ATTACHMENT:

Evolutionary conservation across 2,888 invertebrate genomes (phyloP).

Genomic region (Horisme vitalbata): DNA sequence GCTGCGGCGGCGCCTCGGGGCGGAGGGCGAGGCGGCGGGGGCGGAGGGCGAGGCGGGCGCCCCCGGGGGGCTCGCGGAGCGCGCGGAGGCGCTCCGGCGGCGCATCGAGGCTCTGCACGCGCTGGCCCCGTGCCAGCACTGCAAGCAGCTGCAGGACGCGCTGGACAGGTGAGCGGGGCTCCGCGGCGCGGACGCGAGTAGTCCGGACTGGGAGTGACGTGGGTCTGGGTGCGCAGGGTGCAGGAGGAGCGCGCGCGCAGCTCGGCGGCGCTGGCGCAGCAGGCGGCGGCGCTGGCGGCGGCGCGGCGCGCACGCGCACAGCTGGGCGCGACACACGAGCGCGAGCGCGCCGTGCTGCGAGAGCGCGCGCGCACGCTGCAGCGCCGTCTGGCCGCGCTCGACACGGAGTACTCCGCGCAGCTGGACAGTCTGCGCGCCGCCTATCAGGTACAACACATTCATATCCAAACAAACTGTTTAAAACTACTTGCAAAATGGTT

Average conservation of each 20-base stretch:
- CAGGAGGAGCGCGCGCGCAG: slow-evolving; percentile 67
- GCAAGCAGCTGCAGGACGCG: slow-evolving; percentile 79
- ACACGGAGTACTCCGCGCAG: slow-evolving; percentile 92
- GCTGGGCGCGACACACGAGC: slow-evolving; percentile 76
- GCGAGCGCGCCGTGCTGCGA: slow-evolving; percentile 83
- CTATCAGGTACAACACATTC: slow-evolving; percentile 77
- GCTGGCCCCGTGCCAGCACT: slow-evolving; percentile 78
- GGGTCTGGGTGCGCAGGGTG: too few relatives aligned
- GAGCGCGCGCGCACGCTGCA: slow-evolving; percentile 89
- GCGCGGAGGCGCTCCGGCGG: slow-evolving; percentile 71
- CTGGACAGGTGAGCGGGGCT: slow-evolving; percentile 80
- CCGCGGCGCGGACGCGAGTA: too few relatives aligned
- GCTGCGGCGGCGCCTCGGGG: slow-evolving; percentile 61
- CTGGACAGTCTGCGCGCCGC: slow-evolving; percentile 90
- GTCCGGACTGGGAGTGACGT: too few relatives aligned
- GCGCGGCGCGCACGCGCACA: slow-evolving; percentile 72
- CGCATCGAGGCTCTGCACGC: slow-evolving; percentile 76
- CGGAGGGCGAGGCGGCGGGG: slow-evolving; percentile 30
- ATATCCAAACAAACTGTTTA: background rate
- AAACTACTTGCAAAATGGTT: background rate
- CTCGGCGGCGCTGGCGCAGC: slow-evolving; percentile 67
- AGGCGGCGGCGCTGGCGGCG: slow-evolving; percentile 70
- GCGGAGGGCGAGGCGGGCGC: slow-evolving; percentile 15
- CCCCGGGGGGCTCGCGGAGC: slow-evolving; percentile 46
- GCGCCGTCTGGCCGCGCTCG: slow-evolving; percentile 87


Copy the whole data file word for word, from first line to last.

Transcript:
Evolutionary conservation across 2,888 invertebrate genomes (phyloP).

Genomic region (Horisme vitalbata): DNA sequence GCTGCGGCGGCGCCTCGGGGCGGAGGGCGAGGCGGCGGGGGCGGAGGGCGAGGCGGGCGCCCCCGGGGGGCTCGCGGAGCGCGCGGAGGCGCTCCGGCGGCGCATCGAGGCTCTGCACGCGCTGGCCCCGTGCCAGCACTGCAAGCAGCTGCAGGACGCGCTGGACAGGTGAGCGGGGCTCCGCGGCGCGGACGCGAGTAGTCCGGACTGGGAGTGACGTGGGTCTGGGTGCGCAGGGTGCAGGAGGAGCGCGCGCGCAGCTCGGCGGCGCTGGCGCAGCAGGCGGCGGCGCTGGCGGCGGCGCGGCGCGCACGCGCACAGCTGGGCGCGACACACGAGCGCGAGCGCGCCGTGCTGCGAGAGCGCGCGCGCACGCTGCAGCGCCGTCTGGCCGCGCTCGACACGGAGTACTCCGCGCAGCTGGACAGTCTGCGCGCCGCCTATCAGGTACAACACATTCATATCCAAACAAACTGTTTAAAACTACTTGCAAAATGGTT

Average conservation of each 20-base stretch:
- CAGGAGGAGCGCGCGCGCAG: slow-evolving; percentile 67
- GCAAGCAGCTGCAGGACGCG: slow-evolving; percentile 79
- ACACGGAGTACTCCGCGCAG: slow-evolving; percentile 92
- GCTGGGCGCGACACACGAGC: slow-evolving; percentile 76
- GCGAGCGCGCCGTGCTGCGA: slow-evolving; percentile 83
- CTATCAGGTACAACACATTC: slow-evolving; percentile 77
- GCTGGCCCCGTGCCAGCACT: slow-evolving; percentile 78
- GGGTCTGGGTGCGCAGGGTG: too few relatives aligned
- GAGCGCGCGCGCACGCTGCA: slow-evolving; percentile 89
- GCGCGGAGGCGCTCCGGCGG: slow-evolving; percentile 71
- CTGGACAGGTGAGCGGGGCT: slow-evolving; percentile 80
- CCGCGGCGCGGACGCGAGTA: too few relatives aligned
- GCTGCGGCGGCGCCTCGGGG: slow-evolving; percentile 61
- CTGGACAGTCTGCGCGCCGC: slow-evolving; percentile 90
- GTCCGGACTGGGAGTGACGT: too few relatives aligned
- GCGCGGCGCGCACGCGCACA: slow-evolving; percentile 72
- CGCATCGAGGCTCTGCACGC: slow-evolving; percentile 76
- CGGAGGGCGAGGCGGCGGGG: slow-evolving; percentile 30
- ATATCCAAACAAACTGTTTA: background rate
- AAACTACTTGCAAAATGGTT: background rate
- CTCGGCGGCGCTGGCGCAGC: slow-evolving; percentile 67
- AGGCGGCGGCGCTGGCGGCG: slow-evolving; percentile 70
- GCGGAGGGCGAGGCGGGCGC: slow-evolving; percentile 15
- CCCCGGGGGGCTCGCGGAGC: slow-evolving; percentile 46
- GCGCCGTCTGGCCGCGCTCG: slow-evolving; percentile 87